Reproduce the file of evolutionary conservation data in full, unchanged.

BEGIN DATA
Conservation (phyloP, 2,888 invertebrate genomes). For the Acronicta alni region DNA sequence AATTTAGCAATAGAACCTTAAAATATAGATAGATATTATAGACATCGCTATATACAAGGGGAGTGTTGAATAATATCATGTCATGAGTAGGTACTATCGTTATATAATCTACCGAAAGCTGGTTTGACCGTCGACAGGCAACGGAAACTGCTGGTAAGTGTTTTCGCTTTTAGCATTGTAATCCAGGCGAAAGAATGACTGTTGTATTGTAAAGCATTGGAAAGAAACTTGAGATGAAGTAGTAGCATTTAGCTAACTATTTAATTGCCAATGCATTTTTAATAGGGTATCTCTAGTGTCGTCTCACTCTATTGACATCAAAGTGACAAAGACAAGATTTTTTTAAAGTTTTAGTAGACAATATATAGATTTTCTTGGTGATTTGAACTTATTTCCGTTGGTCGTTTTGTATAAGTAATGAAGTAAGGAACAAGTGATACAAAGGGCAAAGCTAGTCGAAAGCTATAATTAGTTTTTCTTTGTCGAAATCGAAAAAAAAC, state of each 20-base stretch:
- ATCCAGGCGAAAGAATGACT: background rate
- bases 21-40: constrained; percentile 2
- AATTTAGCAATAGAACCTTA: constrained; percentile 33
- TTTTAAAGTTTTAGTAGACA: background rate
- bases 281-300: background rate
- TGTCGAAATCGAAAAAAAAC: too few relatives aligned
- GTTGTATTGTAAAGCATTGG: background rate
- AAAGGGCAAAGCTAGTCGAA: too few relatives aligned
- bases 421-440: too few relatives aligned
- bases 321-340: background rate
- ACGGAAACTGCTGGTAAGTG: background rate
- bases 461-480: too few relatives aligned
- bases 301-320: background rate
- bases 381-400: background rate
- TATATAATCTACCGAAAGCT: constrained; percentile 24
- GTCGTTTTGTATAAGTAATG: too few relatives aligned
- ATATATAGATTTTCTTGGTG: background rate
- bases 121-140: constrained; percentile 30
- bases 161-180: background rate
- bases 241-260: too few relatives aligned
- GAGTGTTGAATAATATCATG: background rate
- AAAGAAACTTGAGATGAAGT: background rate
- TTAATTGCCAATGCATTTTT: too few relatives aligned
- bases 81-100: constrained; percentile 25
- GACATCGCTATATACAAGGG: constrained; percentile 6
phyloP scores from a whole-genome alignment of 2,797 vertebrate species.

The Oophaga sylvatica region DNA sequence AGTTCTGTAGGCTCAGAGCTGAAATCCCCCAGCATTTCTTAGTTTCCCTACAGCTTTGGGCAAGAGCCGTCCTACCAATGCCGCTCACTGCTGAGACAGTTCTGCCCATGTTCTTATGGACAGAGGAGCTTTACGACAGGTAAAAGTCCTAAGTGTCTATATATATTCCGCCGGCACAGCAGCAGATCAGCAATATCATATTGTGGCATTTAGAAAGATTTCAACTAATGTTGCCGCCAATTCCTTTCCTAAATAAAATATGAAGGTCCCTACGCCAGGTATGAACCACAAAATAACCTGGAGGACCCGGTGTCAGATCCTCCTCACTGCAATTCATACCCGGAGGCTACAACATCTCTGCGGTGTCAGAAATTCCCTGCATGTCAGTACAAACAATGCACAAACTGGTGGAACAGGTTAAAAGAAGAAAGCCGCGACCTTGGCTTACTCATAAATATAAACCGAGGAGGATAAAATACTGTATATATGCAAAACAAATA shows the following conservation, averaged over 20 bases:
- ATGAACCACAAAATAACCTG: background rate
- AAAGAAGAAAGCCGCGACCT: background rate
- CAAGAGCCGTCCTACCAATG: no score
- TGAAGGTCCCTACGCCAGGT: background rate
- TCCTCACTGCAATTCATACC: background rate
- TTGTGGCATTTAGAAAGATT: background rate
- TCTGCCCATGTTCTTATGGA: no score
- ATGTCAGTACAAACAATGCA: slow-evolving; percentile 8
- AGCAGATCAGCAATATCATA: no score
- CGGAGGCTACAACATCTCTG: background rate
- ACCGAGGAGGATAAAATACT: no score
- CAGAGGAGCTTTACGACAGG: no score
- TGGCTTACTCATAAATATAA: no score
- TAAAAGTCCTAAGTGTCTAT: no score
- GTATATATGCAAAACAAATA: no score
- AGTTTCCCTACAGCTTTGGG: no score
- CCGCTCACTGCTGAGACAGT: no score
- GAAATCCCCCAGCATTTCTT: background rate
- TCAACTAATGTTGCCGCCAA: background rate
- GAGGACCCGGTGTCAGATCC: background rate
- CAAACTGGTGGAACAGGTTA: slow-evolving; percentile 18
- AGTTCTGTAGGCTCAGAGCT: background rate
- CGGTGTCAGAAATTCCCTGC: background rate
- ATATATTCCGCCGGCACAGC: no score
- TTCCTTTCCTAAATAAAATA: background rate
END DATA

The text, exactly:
Conservation (phyloP, 2,888 invertebrate genomes). For the Acronicta alni region DNA sequence AATTTAGCAATAGAACCTTAAAATATAGATAGATATTATAGACATCGCTATATACAAGGGGAGTGTTGAATAATATCATGTCATGAGTAGGTACTATCGTTATATAATCTACCGAAAGCTGGTTTGACCGTCGACAGGCAACGGAAACTGCTGGTAAGTGTTTTCGCTTTTAGCATTGTAATCCAGGCGAAAGAATGACTGTTGTATTGTAAAGCATTGGAAAGAAACTTGAGATGAAGTAGTAGCATTTAGCTAACTATTTAATTGCCAATGCATTTTTAATAGGGTATCTCTAGTGTCGTCTCACTCTATTGACATCAAAGTGACAAAGACAAGATTTTTTTAAAGTTTTAGTAGACAATATATAGATTTTCTTGGTGATTTGAACTTATTTCCGTTGGTCGTTTTGTATAAGTAATGAAGTAAGGAACAAGTGATACAAAGGGCAAAGCTAGTCGAAAGCTATAATTAGTTTTTCTTTGTCGAAATCGAAAAAAAAC, state of each 20-base stretch:
- ATCCAGGCGAAAGAATGACT: background rate
- bases 21-40: constrained; percentile 2
- AATTTAGCAATAGAACCTTA: constrained; percentile 33
- TTTTAAAGTTTTAGTAGACA: background rate
- bases 281-300: background rate
- TGTCGAAATCGAAAAAAAAC: too few relatives aligned
- GTTGTATTGTAAAGCATTGG: background rate
- AAAGGGCAAAGCTAGTCGAA: too few relatives aligned
- bases 421-440: too few relatives aligned
- bases 321-340: background rate
- ACGGAAACTGCTGGTAAGTG: background rate
- bases 461-480: too few relatives aligned
- bases 301-320: background rate
- bases 381-400: background rate
- TATATAATCTACCGAAAGCT: constrained; percentile 24
- GTCGTTTTGTATAAGTAATG: too few relatives aligned
- ATATATAGATTTTCTTGGTG: background rate
- bases 121-140: constrained; percentile 30
- bases 161-180: background rate
- bases 241-260: too few relatives aligned
- GAGTGTTGAATAATATCATG: background rate
- AAAGAAACTTGAGATGAAGT: background rate
- TTAATTGCCAATGCATTTTT: too few relatives aligned
- bases 81-100: constrained; percentile 25
- GACATCGCTATATACAAGGG: constrained; percentile 6
phyloP scores from a whole-genome alignment of 2,797 vertebrate species.

The Oophaga sylvatica region DNA sequence AGTTCTGTAGGCTCAGAGCTGAAATCCCCCAGCATTTCTTAGTTTCCCTACAGCTTTGGGCAAGAGCCGTCCTACCAATGCCGCTCACTGCTGAGACAGTTCTGCCCATGTTCTTATGGACAGAGGAGCTTTACGACAGGTAAAAGTCCTAAGTGTCTATATATATTCCGCCGGCACAGCAGCAGATCAGCAATATCATATTGTGGCATTTAGAAAGATTTCAACTAATGTTGCCGCCAATTCCTTTCCTAAATAAAATATGAAGGTCCCTACGCCAGGTATGAACCACAAAATAACCTGGAGGACCCGGTGTCAGATCCTCCTCACTGCAATTCATACCCGGAGGCTACAACATCTCTGCGGTGTCAGAAATTCCCTGCATGTCAGTACAAACAATGCACAAACTGGTGGAACAGGTTAAAAGAAGAAAGCCGCGACCTTGGCTTACTCATAAATATAAACCGAGGAGGATAAAATACTGTATATATGCAAAACAAATA shows the following conservation, averaged over 20 bases:
- ATGAACCACAAAATAACCTG: background rate
- AAAGAAGAAAGCCGCGACCT: background rate
- CAAGAGCCGTCCTACCAATG: no score
- TGAAGGTCCCTACGCCAGGT: background rate
- TCCTCACTGCAATTCATACC: background rate
- TTGTGGCATTTAGAAAGATT: background rate
- TCTGCCCATGTTCTTATGGA: no score
- ATGTCAGTACAAACAATGCA: slow-evolving; percentile 8
- AGCAGATCAGCAATATCATA: no score
- CGGAGGCTACAACATCTCTG: background rate
- ACCGAGGAGGATAAAATACT: no score
- CAGAGGAGCTTTACGACAGG: no score
- TGGCTTACTCATAAATATAA: no score
- TAAAAGTCCTAAGTGTCTAT: no score
- GTATATATGCAAAACAAATA: no score
- AGTTTCCCTACAGCTTTGGG: no score
- CCGCTCACTGCTGAGACAGT: no score
- GAAATCCCCCAGCATTTCTT: background rate
- TCAACTAATGTTGCCGCCAA: background rate
- GAGGACCCGGTGTCAGATCC: background rate
- CAAACTGGTGGAACAGGTTA: slow-evolving; percentile 18
- AGTTCTGTAGGCTCAGAGCT: background rate
- CGGTGTCAGAAATTCCCTGC: background rate
- ATATATTCCGCCGGCACAGC: no score
- TTCCTTTCCTAAATAAAATA: background rate